The Beautiful Lives of Our Single Friends

Learning from your friends is one of the joys of life.

Good friends present alternative ways of doing things that challenge our own ideas. Our Wii- centered household must accept friends that have succumbed to the expensive and brutal delights of the Playstation, though we beg owners of the X-Box not to tell us so our friendship can remain intact.

Having more than Facebook friends is vital, because people who really know you, teach you by being themselves. A person can only be himself in three dimensions, since that is the way he truly lives!

When Fred Sanders refuses to glory in a Rossetti painting, I must admit that he knows much more about art than I and remember not to confuse my taste with true Beauty. When Melissa Schubert teaches me about Milton and Spenser, it is a reminder that my learning is never done. Paul Spears gives me wise guidance and teaches me what it is to be a leader by his good example.

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Tags | Single

Wresting With Evil and Hope

Christy Tennant continues her conversation with Makoto Fujimura about the third language…

CT: Tim Keller’s latest book, Reason For God, deals with addressing hard questions that all people grapple with. For example, he delves into the theology of suffering, and all the hard questions that arise simply because “good people” suffer tremendous evil, while “evil people” seem to get off scot free. How does the issue of suffering inform your art?

MF: Tim’s book is apologetical – it’s a resource aimed at defending our faith. But he’s been doing this since the ‘90’s – this book is not just because of “new atheism;” it’s not a response, as much as it is an addressing of genuine questions bubbling in culture for a long time.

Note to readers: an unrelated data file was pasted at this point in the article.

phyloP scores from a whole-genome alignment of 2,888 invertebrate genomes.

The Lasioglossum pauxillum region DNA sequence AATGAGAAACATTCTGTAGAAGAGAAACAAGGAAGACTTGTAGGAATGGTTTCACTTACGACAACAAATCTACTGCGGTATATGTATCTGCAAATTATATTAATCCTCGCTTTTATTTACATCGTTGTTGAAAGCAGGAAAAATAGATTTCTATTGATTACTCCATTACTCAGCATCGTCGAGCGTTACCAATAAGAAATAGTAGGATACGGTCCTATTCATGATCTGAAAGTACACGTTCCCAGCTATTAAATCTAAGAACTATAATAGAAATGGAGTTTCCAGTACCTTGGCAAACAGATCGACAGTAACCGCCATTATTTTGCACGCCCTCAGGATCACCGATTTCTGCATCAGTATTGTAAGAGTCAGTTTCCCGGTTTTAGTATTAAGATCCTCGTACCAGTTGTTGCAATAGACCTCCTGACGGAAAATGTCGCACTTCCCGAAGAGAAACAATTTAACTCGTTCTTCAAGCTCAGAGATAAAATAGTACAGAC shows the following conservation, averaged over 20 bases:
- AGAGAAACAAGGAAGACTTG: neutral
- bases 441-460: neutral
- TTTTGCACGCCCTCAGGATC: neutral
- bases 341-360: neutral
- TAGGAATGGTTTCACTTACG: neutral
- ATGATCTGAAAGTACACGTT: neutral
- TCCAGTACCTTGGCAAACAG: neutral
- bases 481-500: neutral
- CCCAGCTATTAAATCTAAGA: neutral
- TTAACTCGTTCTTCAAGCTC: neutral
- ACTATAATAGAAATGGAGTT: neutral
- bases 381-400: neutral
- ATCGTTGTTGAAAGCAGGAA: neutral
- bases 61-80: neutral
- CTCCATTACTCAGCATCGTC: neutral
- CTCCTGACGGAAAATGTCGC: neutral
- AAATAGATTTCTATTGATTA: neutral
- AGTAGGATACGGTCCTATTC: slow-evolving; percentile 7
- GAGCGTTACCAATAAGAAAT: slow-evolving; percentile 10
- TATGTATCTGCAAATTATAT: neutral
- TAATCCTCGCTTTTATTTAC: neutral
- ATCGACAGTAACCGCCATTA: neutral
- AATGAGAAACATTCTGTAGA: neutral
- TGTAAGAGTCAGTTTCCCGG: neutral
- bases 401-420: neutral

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The 2008 Biola Media Conference, “BLUEPRINT HOLLYWOOD: Designing fo the Digital Age” arrives Saturday, May 3rd on the CBS lot in Studio City. The BMC is the largest gathering of Christians in film, TV, and new media. It always features top notch speakers and sneak previews of key projects. Last year, we honored Stephen McEveety, producer of Braveheart, The Passion of the Christ and Bella and Erwin McManus provided serious inspiration for artists of all types. This year, the Biola Media Conference moves to Hollywood for the first time--on the New York street set of CBS.

Carbonated Holiness

Laughter is serious business ...  

I recently agreed to write a regular column (bi-monthly) for Christianity Today Magazine. For the March issue, I borrowed a column I had earlier posted here, spit and polished just a touch. It's here -- I'd love to know how you think it came out.



Bananas with Larry Norman

For just over a month now I've been trying to come up with a proper response to the passing of Christian rock legend Larry Norman. Nothing's been adequate, so here are some memories instead:

The first time I ever played for a paying audience was as the opening act for a Larry Norman concert at Glad Tidings Church in Vancouver. My teen-aged brother was the concert promoter (now you know how I got the gig.)

To my brother Chris and me (and to many others), Larry was already a legend back then. We'd freaked out to "I Wish We'd All Been Ready", campfired to "Sweet Song of Salvation", felt dangerous and cutting edge to "Why Should the Devil Have all the Good Music" and worn out our cassettes to "The Outlaw" and "Why Don't You Look Into Jesus". What blew our minds was that Larry agreed to stay at our house (which was our parents' house), and I have a particularly poignant memory of sitting on our couch watching Sesame Street and eating bananas with him.

Tags | Music

Poetry Friday: Liesel Mueller

Liesel Mueller is an acclaimed German-American poet - born in Hamburg in 1924, but raised in Evansville, Indiana after her parents left Germany to escape the Nazis in 1939.